So if MSF now thinks riders should take three courses to be ready for the road–and therefore meet the meaning of the licensing laws–that’s exactly opposite of what they’ve led folks to believe. And it’s opposite of what they’ve claimed–that riders won’t take the courses and therefore won’t be licensed.

  12. Mark Weiss Says:

    Hi Wendy,

    25+ years ago, MSF’s basic curricular offering did include the first two components of the CORE list. The MRC consisted of basic instruction (equivalent to the BRC) and street riding units (equivalent to the SRC). The street riding units were open to those students who had successfully completed basic instruction.

    The MRC followup was the Better Biking Course, which was essentially a “bike bonding” component.

    Insurance costs eliminated street riding from most program’s options. I don’t know that the new course is any more affordable to offer.

    The BBC was no more popular than the old ERC, or its current descendant. How do you persuade people to WANT training?


  13. wmoon Says:

    Mark, yes–the first BRC and then the MRC had much more real content (and practice time) than the later version, the MRC:RSS which had more than the BRC. MSF has finally discovered what instructors/administrators have said for a long time–the BRC was dumbed down too far. And now they’re putting back what they had deemed unessential. It reminds me of their turnaround about how much leeway the instructors have. When the BRC came out, the instructors were encouraged to make the wording their own to deal with each student’s learning style, blah, blah. Then a a few years–and rider training deaths later–suddenly all instructors are supposed to just read what’s on the cards and no more.

    The whole thing reminds me of Toyota–and now the mining company in the news–cutting corners too far to save money or time ends up with bad things happening.

    You ask how you persuade people to WANT training? I suggest asking Lee Parks and Walt Fulton (Streetmasters) and Keith Code, Reg Pridmore, et. al. And, as I understand it, TEAM Oregon has no problem filling it’s post-basic training courses.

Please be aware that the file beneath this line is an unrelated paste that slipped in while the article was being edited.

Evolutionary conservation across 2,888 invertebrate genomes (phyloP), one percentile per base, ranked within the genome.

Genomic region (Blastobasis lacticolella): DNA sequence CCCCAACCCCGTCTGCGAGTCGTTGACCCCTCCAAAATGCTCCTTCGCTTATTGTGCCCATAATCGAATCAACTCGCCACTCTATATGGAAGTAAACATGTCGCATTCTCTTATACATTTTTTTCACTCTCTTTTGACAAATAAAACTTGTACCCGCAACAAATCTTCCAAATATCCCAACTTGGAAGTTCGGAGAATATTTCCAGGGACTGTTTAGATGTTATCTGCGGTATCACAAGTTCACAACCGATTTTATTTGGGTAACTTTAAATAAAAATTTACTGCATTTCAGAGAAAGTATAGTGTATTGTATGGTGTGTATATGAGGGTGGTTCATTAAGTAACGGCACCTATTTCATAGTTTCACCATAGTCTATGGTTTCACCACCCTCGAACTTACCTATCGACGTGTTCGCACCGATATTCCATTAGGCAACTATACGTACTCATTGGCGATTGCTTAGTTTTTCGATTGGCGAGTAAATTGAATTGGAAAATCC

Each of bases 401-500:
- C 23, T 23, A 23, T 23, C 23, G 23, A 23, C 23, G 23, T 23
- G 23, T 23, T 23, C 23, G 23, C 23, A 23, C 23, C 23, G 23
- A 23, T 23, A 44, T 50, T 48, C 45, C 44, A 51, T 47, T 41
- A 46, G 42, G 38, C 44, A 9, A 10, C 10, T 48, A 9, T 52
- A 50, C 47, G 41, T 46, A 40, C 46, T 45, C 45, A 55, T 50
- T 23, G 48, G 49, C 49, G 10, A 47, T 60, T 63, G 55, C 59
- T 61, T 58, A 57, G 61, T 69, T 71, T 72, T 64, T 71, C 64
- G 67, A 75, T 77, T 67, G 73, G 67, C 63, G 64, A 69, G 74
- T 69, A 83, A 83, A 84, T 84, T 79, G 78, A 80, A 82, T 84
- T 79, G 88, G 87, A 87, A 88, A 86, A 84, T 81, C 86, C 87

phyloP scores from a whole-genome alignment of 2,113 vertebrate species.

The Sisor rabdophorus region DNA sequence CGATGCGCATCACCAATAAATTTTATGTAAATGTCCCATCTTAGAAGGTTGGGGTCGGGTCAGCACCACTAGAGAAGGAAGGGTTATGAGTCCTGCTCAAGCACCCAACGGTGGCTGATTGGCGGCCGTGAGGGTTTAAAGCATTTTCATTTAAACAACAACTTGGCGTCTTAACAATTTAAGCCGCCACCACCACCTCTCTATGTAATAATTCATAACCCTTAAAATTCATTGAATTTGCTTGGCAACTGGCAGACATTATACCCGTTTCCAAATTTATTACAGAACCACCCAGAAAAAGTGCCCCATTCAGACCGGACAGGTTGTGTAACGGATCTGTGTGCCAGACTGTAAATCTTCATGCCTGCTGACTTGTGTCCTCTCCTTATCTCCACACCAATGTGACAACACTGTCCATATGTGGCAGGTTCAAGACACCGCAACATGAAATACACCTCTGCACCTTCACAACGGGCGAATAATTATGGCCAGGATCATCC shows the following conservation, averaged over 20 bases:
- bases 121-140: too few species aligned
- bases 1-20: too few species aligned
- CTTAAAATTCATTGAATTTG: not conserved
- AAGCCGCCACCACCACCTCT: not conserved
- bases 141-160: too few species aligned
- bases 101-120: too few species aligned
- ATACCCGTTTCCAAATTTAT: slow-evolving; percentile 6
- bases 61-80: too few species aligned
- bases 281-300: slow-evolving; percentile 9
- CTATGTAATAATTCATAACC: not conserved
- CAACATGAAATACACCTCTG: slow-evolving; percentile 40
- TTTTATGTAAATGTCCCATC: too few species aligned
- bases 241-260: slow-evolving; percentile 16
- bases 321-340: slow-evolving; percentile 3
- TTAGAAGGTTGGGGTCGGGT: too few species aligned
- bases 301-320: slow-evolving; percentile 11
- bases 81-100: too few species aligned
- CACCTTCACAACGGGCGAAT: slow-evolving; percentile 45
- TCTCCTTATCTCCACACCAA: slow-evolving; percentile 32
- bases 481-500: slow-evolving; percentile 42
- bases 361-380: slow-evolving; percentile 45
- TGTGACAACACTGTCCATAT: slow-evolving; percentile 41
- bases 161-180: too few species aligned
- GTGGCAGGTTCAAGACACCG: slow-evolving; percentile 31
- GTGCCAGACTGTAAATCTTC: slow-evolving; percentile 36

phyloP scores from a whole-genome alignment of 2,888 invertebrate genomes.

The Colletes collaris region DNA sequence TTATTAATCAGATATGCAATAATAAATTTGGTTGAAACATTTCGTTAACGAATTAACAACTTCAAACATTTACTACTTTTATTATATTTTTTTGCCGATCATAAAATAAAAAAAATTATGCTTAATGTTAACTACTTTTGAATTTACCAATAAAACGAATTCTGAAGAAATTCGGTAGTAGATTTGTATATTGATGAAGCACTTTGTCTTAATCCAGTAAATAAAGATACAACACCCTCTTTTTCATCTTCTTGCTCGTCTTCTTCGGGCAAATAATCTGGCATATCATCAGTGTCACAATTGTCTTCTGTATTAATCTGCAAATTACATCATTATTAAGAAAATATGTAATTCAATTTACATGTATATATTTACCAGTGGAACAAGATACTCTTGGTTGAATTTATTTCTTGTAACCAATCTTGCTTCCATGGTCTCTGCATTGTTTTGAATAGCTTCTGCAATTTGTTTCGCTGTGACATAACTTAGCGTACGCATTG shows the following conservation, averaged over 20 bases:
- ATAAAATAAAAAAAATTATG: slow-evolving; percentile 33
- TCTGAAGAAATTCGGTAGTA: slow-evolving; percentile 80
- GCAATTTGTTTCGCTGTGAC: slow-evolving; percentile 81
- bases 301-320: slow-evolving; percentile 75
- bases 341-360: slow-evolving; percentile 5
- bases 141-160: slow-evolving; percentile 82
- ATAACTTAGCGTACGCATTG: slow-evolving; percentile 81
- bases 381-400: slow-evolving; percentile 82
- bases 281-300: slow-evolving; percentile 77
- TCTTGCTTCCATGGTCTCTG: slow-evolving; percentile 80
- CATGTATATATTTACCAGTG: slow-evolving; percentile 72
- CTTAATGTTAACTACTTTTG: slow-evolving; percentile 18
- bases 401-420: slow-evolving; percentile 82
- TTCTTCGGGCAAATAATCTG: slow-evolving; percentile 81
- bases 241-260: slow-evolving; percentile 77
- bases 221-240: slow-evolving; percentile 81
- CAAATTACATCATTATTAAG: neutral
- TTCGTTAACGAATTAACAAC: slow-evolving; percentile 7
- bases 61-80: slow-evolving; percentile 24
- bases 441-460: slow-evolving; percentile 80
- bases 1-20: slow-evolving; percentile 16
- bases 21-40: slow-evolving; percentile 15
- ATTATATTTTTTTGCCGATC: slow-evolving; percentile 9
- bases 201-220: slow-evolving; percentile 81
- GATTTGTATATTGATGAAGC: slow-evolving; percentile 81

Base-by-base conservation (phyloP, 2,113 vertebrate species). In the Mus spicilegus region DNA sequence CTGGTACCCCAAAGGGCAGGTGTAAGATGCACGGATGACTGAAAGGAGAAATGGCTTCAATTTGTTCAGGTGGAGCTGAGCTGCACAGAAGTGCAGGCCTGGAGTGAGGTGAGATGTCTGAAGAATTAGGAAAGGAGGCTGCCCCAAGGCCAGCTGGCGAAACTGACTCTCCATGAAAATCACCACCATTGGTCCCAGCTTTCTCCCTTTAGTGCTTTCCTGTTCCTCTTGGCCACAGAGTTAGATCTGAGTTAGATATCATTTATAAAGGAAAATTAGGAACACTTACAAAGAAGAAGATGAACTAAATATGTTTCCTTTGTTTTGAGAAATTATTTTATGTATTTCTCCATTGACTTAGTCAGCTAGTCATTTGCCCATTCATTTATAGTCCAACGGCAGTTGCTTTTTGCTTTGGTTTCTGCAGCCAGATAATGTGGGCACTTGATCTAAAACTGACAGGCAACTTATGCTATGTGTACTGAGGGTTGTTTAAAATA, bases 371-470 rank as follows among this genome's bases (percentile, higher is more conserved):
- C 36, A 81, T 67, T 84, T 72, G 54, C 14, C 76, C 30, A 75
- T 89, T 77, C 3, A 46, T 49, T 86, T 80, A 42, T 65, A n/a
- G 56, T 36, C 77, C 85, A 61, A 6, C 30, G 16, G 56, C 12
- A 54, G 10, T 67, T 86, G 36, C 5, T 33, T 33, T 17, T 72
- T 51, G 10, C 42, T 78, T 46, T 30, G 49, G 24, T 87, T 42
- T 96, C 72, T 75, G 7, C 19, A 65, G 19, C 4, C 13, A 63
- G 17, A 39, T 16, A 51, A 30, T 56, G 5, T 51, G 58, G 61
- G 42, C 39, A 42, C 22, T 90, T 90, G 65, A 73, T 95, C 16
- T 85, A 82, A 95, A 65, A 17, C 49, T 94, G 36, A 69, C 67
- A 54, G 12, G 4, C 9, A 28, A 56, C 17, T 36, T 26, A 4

Clearly there are folks that WANT training, then. They just don’t WANT MSF’s extra training courses. When people find value in something, they want it–it’s only human. That there are a plethora of additional training courses of one kind or another that manage to not just stay in business but make a profit show there is a market, it’s just one that, in an actual free market, MSF is unable to compete in because people don’t perceive there’s value there–as opposed to easily seeing the value in other post-basic training.

    And, frankly, I think MSF knows that if there was any possible and feasible alternative to basic training in a state, people would prefer that as well.

  14. Jeff Brenton Says:

    Yes, there are people who want added training. But, can anyone say whether those who want more advanced training, but “cannot find it”, are over or under represented in crash statistics?

    Lee Parks TC/ARC is still not an on-road course. Although I recommend it highly to anyone who asks, it still does not address “street smarts”, which is what I feel is the number one issue for riders.

    Current courses, I feel, adequately cover the mechanics of riding. On-road course can show the importance of planning your course of action. We can spend hours in the classroom discussing what to look for and how to process it. But it is solely the rider who can apply the techniques, when she or he decides to do so.

    Just last night, I watched a rider willingly put himself in potentially lethal situations 3 times in 10 blocks, when safe alternatives to his actions were endless. The errors this rider committed are covered in high school driver’s education, and yet, he “missed” learning them somehow. What changes to rider education would fix this? None that I can think of…

    To paraphrase the proverb, “You can lead a rider to knowledge, but you can’t make him think.”

  15. DataDan Says:

    Jeff Brenton wrote: “Lee Parks TC/ARC is still not an on-road course. Although I recommend it highly to anyone who asks, it still does not address ‘street smarts’, which is what I feel is the number one issue for riders.”

    AFAIK the only proven crash risk reducer is experience (and it’s not real clear to me which of its several effects convey the key benefits).

    So when we talk about teaching street smarts to a new rider–and I absolutely agree that is the #1 issue–what we’re talking about is somehow imparting the benefits of experience. Without, of course, the years of unpleasant surprises, close calls, and actual crashes it seems to take to earn the coveted Street Smarts merit badge.